There's a reason universities have a hierarchical pecking order: At the bottom, 1st years may be smart, but have yet to prove they can do anything with those smarts. They haven't put in the hard graft to learn as much as more senior students. At the top, professors are far from infallible, but have earned their place in the food chain, because they almost certainly know more than you about their field. And that didn't just come to them from nowhere, they invested years and years in dedicated study. The 10 or so years you'll likely spend earning a PhD is not at all equivalent to 10 years of happening to pick things up as and when they happen to catch your interest. If you undermine the credibility of all professors in one go, as Santorum has attempted to, you undermine the entire system of distinguishing between better and worse ideas.

Now what the hell was I talking about...

Oh yes.

The accusation of "intellectual snobbery" is not a thing I consider valid. If a person is wrong and you can prove it, then you call them "wrong" and prove it. But to say, "You know a lot of stuff that I don't, and/or appreciate the pursuit of understanding more than I" and mean it as an insult is just mind-bogglingly stupid. You normally only hear it from those on the defensive, those who have no real arguments to give. I've had it from religious zealots (mostly in relation to evolution, but one strange time it was about lunar probes). I've heard it from anti-vaxxers who claim their intuitions and feelings are worth more than tested knowledge (to be clear, real intuition is a product of learned knowledge). I've even heard it in the SA Skeptics group on Facebook, which is pretty shocking, considering skeptics are supposed to value big brains, not the opposite. That's like going to a massive concert and complaining about the noise.

Some might argue that being snooty about wrong ideas is a fair cause for the use of accusations like intellectual snobbery, but I think it's an inaccurate use of words, since "wrong" would still be a better, simpler and easier-to-prove accusation. How do you prove a vague and subjective thing like snootiness? Oh, and the thing about inaccurate uses of words? Yeah, that's also a thing that gets me accused of snobbery. Usialy buY pPeepls hoorite LyKL DzZz. (I exaggerate, but not by much.)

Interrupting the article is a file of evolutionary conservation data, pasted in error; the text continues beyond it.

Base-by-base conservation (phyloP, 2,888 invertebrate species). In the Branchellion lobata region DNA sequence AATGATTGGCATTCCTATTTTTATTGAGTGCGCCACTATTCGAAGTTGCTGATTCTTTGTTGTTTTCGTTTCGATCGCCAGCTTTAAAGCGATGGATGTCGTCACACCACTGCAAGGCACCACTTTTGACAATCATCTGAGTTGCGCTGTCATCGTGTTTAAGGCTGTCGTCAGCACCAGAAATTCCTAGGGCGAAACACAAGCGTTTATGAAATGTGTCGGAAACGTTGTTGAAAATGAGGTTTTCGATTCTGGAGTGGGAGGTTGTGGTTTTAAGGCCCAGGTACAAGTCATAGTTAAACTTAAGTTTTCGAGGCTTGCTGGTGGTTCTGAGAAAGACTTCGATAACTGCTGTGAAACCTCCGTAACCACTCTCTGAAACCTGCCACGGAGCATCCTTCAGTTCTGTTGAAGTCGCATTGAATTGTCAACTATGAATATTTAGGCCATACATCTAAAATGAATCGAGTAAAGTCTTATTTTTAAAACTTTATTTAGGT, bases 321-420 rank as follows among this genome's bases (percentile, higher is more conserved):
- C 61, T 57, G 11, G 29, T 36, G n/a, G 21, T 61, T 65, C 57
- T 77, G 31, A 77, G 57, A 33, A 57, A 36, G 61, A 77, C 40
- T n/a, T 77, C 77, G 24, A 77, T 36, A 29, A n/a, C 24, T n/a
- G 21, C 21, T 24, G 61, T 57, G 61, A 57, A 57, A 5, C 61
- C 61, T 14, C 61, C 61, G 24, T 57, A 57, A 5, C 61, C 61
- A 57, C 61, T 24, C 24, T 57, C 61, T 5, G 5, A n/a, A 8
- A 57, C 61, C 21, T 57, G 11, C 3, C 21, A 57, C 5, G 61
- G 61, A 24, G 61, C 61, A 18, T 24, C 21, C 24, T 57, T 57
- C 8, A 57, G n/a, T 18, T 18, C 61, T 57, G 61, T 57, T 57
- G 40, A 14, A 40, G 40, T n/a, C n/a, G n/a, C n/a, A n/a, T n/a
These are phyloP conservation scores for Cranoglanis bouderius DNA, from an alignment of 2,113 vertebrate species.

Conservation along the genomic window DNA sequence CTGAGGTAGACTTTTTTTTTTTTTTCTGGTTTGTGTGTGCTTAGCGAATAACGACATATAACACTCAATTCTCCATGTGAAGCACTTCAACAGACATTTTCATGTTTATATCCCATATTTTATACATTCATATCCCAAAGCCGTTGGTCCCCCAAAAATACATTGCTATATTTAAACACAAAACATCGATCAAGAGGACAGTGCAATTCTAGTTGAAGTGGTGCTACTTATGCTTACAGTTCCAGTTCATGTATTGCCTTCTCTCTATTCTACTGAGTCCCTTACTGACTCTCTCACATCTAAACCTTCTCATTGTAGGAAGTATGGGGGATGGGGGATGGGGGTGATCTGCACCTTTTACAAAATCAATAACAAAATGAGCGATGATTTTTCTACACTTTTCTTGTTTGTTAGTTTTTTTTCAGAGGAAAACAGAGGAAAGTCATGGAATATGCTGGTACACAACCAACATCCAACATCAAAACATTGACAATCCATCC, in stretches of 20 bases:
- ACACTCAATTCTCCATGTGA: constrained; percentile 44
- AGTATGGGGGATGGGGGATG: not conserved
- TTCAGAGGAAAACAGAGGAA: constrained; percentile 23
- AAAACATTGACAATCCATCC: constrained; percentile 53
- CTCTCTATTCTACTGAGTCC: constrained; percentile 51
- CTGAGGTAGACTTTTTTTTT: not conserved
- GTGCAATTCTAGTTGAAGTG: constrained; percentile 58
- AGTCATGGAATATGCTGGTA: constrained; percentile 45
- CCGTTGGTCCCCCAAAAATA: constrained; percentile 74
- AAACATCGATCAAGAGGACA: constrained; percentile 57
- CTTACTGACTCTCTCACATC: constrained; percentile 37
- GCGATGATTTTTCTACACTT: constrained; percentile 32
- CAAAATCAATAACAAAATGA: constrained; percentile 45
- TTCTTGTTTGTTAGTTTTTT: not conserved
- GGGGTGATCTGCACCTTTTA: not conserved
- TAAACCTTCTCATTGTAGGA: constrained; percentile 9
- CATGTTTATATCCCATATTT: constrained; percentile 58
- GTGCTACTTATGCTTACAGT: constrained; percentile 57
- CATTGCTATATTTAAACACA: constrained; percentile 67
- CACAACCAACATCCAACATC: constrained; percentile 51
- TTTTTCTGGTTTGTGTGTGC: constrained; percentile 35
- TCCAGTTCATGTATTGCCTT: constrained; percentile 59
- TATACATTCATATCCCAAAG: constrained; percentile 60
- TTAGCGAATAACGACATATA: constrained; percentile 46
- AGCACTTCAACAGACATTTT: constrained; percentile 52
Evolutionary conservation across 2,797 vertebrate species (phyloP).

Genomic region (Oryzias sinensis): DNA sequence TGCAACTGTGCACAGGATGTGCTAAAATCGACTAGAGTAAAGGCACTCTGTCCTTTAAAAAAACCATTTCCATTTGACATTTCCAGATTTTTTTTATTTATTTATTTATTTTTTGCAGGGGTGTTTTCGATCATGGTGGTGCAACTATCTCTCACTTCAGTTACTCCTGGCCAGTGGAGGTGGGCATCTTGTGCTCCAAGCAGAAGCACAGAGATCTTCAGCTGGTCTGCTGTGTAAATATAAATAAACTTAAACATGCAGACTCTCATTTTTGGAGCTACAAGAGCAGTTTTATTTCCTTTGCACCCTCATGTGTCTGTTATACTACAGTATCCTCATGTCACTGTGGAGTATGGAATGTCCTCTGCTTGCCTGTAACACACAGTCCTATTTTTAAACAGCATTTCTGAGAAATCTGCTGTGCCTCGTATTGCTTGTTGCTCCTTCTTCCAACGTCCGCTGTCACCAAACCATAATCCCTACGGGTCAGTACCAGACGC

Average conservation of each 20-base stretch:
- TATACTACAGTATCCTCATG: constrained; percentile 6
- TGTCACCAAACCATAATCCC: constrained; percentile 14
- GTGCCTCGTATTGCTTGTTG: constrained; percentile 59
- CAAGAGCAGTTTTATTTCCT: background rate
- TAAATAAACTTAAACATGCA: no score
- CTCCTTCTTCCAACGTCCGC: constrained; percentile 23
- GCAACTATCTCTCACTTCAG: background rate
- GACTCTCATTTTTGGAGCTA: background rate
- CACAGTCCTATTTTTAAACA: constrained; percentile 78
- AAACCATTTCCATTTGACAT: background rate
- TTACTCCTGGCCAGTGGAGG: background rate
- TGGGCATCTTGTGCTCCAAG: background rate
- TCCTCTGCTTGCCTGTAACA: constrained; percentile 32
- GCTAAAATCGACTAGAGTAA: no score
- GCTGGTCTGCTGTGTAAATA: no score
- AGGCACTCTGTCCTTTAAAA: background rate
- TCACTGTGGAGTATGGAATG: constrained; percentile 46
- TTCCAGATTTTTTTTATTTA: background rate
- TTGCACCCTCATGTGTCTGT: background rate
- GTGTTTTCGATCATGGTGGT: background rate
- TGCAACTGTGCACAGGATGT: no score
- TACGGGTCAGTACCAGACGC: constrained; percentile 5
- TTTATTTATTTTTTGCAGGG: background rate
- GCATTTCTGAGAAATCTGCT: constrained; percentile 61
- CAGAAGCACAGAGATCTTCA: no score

What can be done to counter such anti-intellectualism? A few quick, practical thoughts:

1. Take pride in your brain. You don't have to rub it in people's faces, but modesty is a form of dishonesty, and they sort of rhyme too.

2. If you don't understand someone, tell them and ask for clarification. Even qualified, experienced teachers can find it hard to be sure when their audience is following them, and that's half of their core function. There's no shame in not knowing something, but there's plenty of shame in hiding from your own ignorance.

3. If someone doesn't understand you, explain it to them. Use different words, don't just say the same thing over and over. Before adding new concepts, break up the current ones so that everyone can agree what it is that makes them up. Take things one step at a time. There's no honour in mocking someone for not knowing something, but plenty of it in teaching them.

4. Accept that nobody knows everything, everybody makes mistakes, but that knowing more is a goal we should all strive for and help each other towards.

Did I miss anything?

Monday, 20 February 2012

Heartland: Clinging to the Hope of a Capitalist Dystopia, just for Cyberpunk Fans